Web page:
SciTech Connect

The hydrogen storage properties of LiBH{sub 4} ball milled with 20 wt% MoS{sub 2} have been investigated. It shows that the LiBH{sub 4} doped with MoS{sub 2} exhibits favorable hydrogenation and dehydrogenation properties in terms of decomposition temperature and hydriding/dehydriding reversibility. The sample with MoS{sub 2} starts to release hydrogen at 230 C and has a decrease of 80 C in contrast with pristine LiBH{sub 4}. Furthermore, for the second cycle, the LiBH{sub 4} with MoS{sub 2} maintains a reversible hydrogen storage capacity of about 8.0 wt% which is almost identical with the first cycle under 5 MPa at 550 C. Analyzed by the XRD and the FTIR results, LiBH{sub 4} can be regenerated after re-hydrogenation under a relatively mild condition by adding MoS{sub 2}. The improvement of the hydrogenation and dehydrogenation properties mainly results from the formation of Li{sub 2}S and MoB{sub 2} during ball milling. -- Graphical abstract: Hydrogen absorption curves of LiBH{sub 4} doped with MoS{sub 2} for five cycles at 400 C. Highlights: The hydrogen absorption capacity is nearly the same for 5 cycles at 400 C. The sample with MoS{sub 2} starts to release hydrogen at 230 C. The coexistence of MoB{sub 2} and Li{sub 2}S catalyzes the decomposition of LiBH{sub 4}.

Liang, Dan [College of Environmental and Chemical Engineering, Yanshan University, Qinhuangdao 066004 (China); Han, Shumin, E-mail: hanshm@ysu.edu.cn [State Key Laboratory of Metastable Materials Science and Technology, Yanshan University, Qinhuangdao 066004 (China); College of Environmental and Chemical Engineering, Yanshan University, Qinhuangdao 066004 (China); Wang, Jiasheng [College of Environmental and Chemical Engineering, Yanshan University, Qinhuangdao 066004 (China); Zhang, Wei [State Key Laboratory of Metastable Materials Science and Technology, Yanshan University, Qinhuangdao 066004 (China); College of Environmental and Chemical Engineering, Yanshan University, Qinhuangdao 066004 (China); Zhao, Xin; Zhao, Ziyang [College of Environmental and Chemical Engineering, Yanshan University, Qinhuangdao 066004 (China)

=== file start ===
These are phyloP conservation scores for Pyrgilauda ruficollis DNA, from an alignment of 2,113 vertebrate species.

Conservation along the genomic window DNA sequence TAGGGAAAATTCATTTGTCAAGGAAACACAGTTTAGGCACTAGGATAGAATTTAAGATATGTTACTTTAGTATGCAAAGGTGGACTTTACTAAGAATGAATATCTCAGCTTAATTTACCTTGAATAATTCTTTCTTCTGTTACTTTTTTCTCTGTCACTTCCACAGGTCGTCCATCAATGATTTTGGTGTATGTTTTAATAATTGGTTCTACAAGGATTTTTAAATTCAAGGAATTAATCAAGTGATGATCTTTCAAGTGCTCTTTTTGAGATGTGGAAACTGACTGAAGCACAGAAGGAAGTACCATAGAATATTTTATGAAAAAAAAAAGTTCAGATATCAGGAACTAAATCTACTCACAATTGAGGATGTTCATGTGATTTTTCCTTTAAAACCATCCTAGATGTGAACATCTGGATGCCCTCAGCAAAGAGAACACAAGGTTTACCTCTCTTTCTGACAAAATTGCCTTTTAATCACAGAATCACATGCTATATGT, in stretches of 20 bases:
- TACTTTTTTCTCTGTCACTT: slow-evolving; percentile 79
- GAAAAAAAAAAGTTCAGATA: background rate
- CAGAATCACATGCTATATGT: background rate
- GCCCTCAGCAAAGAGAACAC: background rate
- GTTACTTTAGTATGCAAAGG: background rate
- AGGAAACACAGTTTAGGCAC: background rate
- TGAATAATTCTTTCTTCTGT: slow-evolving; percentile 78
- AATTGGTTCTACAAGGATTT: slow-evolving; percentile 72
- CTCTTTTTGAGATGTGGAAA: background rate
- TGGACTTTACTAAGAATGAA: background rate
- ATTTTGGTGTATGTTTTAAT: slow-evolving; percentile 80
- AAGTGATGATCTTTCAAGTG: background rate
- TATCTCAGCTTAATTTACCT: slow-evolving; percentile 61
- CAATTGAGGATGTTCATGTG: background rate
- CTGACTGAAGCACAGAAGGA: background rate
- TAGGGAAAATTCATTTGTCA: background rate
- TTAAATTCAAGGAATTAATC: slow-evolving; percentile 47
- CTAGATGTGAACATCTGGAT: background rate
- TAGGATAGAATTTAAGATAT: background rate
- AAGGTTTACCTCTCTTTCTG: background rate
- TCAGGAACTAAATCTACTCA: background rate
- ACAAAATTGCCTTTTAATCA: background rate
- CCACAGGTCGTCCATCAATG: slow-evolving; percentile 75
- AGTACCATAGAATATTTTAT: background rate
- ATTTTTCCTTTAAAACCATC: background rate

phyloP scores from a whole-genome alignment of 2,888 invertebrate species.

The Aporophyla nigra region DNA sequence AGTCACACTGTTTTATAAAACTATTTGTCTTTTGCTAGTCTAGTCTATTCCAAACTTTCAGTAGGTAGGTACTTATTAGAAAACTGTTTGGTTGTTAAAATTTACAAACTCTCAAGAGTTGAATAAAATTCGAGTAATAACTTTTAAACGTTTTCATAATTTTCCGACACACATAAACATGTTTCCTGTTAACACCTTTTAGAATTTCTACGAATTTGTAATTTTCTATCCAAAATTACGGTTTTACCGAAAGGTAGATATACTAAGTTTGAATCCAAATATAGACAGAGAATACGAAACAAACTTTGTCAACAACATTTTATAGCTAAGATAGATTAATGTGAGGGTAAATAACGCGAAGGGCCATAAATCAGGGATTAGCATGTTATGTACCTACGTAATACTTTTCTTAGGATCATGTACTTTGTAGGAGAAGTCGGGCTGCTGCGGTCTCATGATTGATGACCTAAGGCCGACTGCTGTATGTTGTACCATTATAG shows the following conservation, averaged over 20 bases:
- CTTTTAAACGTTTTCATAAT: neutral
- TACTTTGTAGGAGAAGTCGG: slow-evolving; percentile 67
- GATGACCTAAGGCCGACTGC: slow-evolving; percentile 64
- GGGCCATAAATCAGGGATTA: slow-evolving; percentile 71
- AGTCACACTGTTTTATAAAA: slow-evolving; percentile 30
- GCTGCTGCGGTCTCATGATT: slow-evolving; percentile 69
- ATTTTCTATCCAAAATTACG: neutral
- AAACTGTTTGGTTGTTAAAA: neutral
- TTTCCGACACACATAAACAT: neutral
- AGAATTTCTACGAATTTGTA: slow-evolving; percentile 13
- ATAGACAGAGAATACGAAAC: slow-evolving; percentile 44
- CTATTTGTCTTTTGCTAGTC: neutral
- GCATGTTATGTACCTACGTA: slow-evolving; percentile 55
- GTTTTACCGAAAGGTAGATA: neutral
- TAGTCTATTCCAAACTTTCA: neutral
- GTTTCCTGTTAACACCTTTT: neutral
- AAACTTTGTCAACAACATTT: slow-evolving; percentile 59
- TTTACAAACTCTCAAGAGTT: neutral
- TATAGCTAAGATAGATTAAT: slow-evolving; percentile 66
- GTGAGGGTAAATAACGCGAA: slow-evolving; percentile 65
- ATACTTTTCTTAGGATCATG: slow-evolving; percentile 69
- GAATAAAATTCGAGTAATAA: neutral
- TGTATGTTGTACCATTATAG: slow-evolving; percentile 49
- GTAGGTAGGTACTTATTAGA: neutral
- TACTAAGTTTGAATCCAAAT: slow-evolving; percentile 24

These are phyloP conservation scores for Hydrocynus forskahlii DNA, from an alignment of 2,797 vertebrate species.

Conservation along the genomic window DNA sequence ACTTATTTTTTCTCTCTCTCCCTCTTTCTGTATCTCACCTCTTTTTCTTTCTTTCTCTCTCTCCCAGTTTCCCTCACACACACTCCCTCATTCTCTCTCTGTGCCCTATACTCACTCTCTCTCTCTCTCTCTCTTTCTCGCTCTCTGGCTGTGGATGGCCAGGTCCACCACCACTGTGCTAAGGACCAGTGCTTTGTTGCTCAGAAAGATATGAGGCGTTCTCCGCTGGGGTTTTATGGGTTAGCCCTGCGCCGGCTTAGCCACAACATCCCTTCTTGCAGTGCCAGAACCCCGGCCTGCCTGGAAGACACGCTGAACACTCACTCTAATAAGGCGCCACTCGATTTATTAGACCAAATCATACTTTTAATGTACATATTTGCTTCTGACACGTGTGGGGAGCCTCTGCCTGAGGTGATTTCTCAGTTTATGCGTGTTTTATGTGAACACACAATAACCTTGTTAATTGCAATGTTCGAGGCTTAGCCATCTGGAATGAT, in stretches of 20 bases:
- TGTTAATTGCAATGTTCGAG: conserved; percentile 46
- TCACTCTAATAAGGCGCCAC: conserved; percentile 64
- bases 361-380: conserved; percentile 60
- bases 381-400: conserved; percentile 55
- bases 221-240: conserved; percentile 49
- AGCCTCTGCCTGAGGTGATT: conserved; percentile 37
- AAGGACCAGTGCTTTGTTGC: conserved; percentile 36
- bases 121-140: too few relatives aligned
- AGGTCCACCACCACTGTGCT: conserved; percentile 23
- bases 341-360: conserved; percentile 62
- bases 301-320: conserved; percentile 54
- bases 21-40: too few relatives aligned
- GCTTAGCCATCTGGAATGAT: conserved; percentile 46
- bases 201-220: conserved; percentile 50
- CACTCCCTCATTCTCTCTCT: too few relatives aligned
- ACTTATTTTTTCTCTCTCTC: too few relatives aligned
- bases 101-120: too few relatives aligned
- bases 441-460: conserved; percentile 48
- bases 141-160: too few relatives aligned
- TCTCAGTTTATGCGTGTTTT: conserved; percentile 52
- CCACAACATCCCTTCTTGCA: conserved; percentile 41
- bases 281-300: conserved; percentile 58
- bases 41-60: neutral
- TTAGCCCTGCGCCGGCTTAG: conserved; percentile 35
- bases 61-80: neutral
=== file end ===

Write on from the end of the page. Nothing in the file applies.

2014-03-15T23:59:59.000Z

Note: This page contains sample records for the topic "ls limestone mo" from the National Library of EnergyBeta (NLEBeta).
While these samples are representative of the content of NLEBeta,
they are not comprehensive nor are they the most current set.
We encourage you to perform a real-time search of NLEBeta
to obtain the most current and comprehensive results.


321

A synchroton single crystal X-ray structure determination of (NH4)3Mo4P3O16: A microporous molybdenum phosphate with Mo4O6+4 cubes  

Science Journals Connector (OSTI)

Reaction of MoO3, Mo, (NH4)2HPO4, H3PO4, and H2O in a mole ratio of 1.4:1:3.6:6:120 at 360C for 16 hr gives a nearly quantitative yield of black cubes of (NH4)3Mo4P3O16 (1). The structure of (1) was solved from data collected on a 30 30 30 ?m3 crystal at the National Synchrotron Light Source at Brookhaven National Laboratory. The compound is cubic, space group P43m, with a = 7.736(2) , and was refined to residuals of R(Rw) = 0.035(0.049). Phosphate (1) is isotypic with Cs3Mo4P3O16 and is related to the iron arsenate mineral pharmacosiderite. Unlike the Cs+ compound, (1) can be rendered microporous by thermal removal of the NH+4 cations to give ammonia with the charge compensating proton remaining behind in the lattice. Water absorption isotherms show the reversible uptake of 5.6 wt% water, which corresponds to over 15 vol% void space in (1) after the NH3 removal. The framework consists of Mo4O6+4 cubes, with six Mo?Mo contacts of 2.570(4) , joined together together by (PO4)62 along ?100? to form a 3-D network composed of tetramers of triply edge-sharing Mo-centered octahedra and phosphate groups alternating along all ?100? directions. The windows and cavities in (1) are large enough that the NH+4 cations occupy several different positions in the unit cell.